What happens if a mechanic works on an aircraft and then the aircraft owner refuses to pay for the work? The answer that first comes to mind for most mechanics is: Put a mechanic or artisan lien on the aircraft. That’s a good answer, and a good option, when it is available. It is quick, doesn’t require the aircraft owner’s consent and will likely prevent the aircraft from being sold until either the mechanic is paid or the mechanic releases, or a court orders the mechanic to release, the lien. However, filing a mechanic or artisan lien against an aircraft may not always be possible.
Depending upon the circumstances, and the state in which the work was performed, filing a mechanic or artisan lien against the aircraft may not be an option. It may be too late; too much time may have passed since the mechanic completed the work. The mechanic may no longer have possession of the aircraft. The work may have been performed in a state from which the FAA Registry will not accept a mechanic or artisan lien claim. However, even if a mechanic or artisan lien is not a viable option, the mechanic may yet be able to obtain a lien against the aircraft.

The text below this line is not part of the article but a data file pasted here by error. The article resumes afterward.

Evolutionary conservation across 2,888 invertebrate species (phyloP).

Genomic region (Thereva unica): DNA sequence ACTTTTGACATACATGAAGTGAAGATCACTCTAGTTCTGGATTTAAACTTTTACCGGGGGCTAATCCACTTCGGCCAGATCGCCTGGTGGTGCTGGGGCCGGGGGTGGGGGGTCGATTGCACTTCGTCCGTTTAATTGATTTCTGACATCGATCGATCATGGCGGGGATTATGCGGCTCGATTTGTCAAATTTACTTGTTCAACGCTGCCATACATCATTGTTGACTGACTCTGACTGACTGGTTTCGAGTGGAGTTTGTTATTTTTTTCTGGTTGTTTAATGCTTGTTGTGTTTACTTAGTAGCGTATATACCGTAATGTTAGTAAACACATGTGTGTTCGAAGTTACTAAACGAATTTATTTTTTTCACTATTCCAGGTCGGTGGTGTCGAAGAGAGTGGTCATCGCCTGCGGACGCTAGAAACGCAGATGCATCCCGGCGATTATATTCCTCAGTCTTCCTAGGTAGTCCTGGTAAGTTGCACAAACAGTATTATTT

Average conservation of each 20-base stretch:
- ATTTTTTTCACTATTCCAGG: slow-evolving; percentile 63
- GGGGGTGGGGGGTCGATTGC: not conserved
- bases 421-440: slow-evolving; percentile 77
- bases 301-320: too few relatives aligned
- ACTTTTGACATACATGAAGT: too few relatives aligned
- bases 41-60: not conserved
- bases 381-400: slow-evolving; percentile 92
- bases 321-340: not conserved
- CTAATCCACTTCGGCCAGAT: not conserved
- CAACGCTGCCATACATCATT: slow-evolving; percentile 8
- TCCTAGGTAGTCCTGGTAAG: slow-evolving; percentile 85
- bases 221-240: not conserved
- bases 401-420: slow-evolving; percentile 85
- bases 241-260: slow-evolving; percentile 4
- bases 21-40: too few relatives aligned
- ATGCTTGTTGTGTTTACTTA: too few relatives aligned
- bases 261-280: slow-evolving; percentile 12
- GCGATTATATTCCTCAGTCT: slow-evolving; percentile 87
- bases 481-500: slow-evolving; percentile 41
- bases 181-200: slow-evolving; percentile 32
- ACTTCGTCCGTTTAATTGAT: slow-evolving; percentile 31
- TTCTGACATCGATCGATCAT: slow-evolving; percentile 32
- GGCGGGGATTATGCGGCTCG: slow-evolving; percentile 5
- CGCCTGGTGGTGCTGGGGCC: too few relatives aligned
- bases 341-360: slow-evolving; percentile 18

The mechanic would need to sue the aircraft owner and obtain a judgment against both the aircraft owner and the aircraft. Once a judgment is obtained, it can then be filed with the FAA Registry which will create a judgment lien against the aircraft. Unfortunately, this option isn’t as quick as filing a mechanic or artisan lien and it is more expensive. However, similar to a mechanic or artisan lien, a judgment lien will also likely prevent the aircraft from being sold until the mechanic’s claim is resolved. And, once the judgment lien is obtained, the mechanic could foreclose upon the aircraft to try and collect the amount the mechanic is owed.
The moral of the story: If you work in a state that allows for filing of aircraft mechanic or artisan liens with the FAA Registry, make sure you know the legal requirements for asserting a lien claim and follow them. If you don’t follow them or if you live in one of the few states from which the FAA Registry will not accept a mechanic or artisan lien claim, a judgment may still allow you to put a lien on an aircraft.